With that distinction in mind, it can readily be seen that there is less significance to the phrasing of the 1917 statute than defendant draws from it. The fact that the legislature did not prohibit threatening to use a weapon in the future says nothing about whether the legislature intended to prohibit the current use of a weapon to threaten another person.
Defendants insist that using a weapon solely as a threat was not a criminal act in 1917. Defendants, however, are incorrect. For example, at that time, Oregon law made it a crime to intimidate voters by “menace, threat, or violence, whether armed or unarmed.” Lord's Oregon Laws, Title XIX, ch V, § 2059 (1910). The phrasing of the statute unambiguously refers to using a weapon as a threat without actually injuring another person. Similarly, at the same time, Oregon law included the offenses of riot, extortion, and coercion, all of which turned on “mere” threats. Id., ch VI, § 2068 (defining crime of “riot” in part as “[a]ny threat to use force or violence, if accompanied by immediate power of execution”); id., ch II, § 1929 (prohibiting a person from “threaten[ing] any injury to the person or property of another * * * with intent thereby to extort any pecuniary advantage * * * or with intent thereby to do any act against his will”).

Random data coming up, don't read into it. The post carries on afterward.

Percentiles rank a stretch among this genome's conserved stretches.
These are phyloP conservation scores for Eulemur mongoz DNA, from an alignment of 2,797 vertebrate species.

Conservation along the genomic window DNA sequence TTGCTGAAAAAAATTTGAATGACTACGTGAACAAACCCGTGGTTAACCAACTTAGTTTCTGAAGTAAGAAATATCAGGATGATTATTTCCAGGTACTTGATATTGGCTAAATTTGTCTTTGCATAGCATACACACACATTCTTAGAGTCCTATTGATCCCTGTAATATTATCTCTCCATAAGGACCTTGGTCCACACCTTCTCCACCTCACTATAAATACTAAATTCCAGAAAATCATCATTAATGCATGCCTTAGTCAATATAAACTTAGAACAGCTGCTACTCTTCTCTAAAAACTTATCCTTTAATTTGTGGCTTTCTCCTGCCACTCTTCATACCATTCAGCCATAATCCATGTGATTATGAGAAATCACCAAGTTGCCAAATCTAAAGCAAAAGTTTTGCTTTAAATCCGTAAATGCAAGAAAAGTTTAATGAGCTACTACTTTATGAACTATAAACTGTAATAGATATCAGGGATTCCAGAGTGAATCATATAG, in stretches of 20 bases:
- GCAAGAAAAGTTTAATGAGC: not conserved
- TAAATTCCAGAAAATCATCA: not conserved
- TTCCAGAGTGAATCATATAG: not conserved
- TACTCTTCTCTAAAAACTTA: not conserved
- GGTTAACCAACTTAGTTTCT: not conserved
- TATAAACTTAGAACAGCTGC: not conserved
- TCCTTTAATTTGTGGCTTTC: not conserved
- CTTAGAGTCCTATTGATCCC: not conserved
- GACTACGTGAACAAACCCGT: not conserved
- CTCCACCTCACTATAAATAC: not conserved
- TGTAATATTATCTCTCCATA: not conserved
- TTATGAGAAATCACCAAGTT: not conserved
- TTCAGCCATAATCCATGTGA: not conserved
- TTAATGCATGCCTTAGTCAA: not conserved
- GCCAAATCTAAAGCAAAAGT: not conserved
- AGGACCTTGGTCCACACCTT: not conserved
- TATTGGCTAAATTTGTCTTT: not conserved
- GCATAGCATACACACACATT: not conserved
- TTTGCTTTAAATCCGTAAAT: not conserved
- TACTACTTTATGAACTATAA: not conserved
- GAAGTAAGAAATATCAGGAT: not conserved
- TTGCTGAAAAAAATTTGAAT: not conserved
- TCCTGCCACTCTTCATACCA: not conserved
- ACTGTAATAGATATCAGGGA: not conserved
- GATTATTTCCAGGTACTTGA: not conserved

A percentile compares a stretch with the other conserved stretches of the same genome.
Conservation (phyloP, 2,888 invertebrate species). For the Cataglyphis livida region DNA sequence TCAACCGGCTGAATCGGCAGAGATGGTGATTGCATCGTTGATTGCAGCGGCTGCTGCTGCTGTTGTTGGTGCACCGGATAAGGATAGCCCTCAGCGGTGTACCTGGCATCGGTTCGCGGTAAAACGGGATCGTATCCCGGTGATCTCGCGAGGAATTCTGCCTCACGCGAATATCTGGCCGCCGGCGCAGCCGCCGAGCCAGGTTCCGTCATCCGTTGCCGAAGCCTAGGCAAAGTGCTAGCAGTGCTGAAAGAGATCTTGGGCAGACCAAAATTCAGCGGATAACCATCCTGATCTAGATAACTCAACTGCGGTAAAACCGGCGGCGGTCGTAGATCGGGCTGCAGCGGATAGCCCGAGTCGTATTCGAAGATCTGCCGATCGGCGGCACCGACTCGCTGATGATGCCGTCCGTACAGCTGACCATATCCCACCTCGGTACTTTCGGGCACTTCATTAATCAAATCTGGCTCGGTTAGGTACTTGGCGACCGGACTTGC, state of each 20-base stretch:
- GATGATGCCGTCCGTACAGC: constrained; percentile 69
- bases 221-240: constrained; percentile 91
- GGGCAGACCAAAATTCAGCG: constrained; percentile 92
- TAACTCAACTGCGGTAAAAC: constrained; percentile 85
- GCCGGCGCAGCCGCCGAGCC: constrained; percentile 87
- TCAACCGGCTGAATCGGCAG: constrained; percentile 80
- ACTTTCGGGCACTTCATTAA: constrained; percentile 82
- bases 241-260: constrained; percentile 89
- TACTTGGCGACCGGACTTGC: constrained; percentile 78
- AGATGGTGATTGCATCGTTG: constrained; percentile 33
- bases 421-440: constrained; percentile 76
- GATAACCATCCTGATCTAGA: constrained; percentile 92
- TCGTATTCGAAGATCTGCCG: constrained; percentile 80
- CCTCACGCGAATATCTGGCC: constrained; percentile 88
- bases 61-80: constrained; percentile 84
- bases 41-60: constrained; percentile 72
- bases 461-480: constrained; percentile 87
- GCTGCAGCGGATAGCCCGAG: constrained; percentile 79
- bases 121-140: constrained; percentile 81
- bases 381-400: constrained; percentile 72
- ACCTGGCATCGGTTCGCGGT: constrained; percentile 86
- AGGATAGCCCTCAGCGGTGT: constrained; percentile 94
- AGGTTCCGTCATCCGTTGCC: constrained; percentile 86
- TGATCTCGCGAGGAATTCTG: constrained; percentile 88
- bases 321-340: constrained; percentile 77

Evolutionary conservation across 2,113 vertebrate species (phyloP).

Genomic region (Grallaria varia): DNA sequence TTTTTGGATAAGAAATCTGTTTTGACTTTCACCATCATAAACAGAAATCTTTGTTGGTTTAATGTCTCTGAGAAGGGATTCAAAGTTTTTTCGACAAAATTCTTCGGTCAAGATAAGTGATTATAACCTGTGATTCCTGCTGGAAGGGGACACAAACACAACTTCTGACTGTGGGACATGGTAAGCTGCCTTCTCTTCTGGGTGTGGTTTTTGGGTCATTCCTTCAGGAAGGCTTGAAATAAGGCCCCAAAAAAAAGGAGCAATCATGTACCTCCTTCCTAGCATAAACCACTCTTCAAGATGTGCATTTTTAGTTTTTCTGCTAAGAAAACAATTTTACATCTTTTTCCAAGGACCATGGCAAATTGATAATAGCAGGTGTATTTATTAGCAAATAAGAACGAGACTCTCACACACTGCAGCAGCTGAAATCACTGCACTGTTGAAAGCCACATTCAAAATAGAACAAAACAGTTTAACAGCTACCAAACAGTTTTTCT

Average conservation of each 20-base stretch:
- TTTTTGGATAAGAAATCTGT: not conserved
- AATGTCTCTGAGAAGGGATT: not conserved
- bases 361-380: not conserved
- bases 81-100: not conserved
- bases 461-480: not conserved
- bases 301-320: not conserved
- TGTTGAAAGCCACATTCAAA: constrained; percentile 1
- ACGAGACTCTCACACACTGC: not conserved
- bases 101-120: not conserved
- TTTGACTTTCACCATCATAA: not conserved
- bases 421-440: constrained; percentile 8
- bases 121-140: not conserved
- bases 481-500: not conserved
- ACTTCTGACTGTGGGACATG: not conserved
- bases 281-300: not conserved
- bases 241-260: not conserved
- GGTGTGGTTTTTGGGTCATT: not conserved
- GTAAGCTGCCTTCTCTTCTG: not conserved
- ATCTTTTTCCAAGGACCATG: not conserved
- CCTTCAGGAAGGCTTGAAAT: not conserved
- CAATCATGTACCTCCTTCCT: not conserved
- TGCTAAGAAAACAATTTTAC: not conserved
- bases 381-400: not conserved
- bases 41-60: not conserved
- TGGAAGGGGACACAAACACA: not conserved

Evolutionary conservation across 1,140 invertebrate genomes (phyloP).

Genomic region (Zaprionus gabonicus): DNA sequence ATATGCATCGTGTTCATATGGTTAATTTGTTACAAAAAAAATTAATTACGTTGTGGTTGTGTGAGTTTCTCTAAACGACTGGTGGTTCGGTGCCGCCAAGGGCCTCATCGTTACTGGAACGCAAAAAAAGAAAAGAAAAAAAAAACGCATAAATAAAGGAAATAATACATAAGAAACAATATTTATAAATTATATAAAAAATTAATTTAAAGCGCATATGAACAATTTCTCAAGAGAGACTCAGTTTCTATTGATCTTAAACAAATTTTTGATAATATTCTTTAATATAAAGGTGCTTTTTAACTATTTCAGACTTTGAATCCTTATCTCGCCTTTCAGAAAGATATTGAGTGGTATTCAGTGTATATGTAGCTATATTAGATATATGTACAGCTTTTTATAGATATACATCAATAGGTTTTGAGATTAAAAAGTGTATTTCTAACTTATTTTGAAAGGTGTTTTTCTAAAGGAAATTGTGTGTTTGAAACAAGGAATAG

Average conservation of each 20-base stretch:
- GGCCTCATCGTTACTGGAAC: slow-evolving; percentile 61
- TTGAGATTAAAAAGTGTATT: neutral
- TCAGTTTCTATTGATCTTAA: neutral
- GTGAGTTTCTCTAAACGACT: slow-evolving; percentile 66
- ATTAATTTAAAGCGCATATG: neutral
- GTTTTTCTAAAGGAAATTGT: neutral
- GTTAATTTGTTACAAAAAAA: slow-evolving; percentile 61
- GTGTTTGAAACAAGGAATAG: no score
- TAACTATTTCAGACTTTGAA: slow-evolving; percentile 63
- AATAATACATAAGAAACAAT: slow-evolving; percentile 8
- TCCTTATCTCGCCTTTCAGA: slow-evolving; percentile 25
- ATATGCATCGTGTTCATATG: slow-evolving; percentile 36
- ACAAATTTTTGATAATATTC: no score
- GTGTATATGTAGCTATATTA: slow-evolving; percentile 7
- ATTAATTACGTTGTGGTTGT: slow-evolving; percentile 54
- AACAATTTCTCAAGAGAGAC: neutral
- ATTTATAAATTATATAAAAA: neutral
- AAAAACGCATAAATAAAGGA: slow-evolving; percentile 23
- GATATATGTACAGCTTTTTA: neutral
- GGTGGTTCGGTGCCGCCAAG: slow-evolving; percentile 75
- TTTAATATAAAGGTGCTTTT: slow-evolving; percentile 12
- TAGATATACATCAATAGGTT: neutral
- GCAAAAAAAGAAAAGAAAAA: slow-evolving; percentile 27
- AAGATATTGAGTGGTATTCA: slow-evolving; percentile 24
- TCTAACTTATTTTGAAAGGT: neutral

Moreover, to read the 1917 statute more narrowly, as defendants suggest, introduces an unnecessary and unlikely redundancy into the state's criminal statutes at the time. See State v. Kellar, 349 Or 626, 636, 247 P3d 1232 (2011) (“Defendant's interpretation results in a redundancy, something that we seek to avoid in interpreting statutes.”). Defendants argue that, in essence, the 1917 statute's prohibition was limited to actually attempting to assault or carrying with the intent to actually assault another person. Oregon law at the time, however, already prohibited physical assaults with dangerous or deadly weapons. See, e.g., Lord's Oregon Laws, Title XIX, ch II, § 1923 (1910) (prohibiting “assault with a dangerous weapon”); id., § 1918 (prohibiting assaulting another person with a “cowhide, whip, stick, or other like thing,” while also possessing a “pistol, dirk, or other deadly weapon, with intent to intimidate and prevent such other from resisting or defending himself”).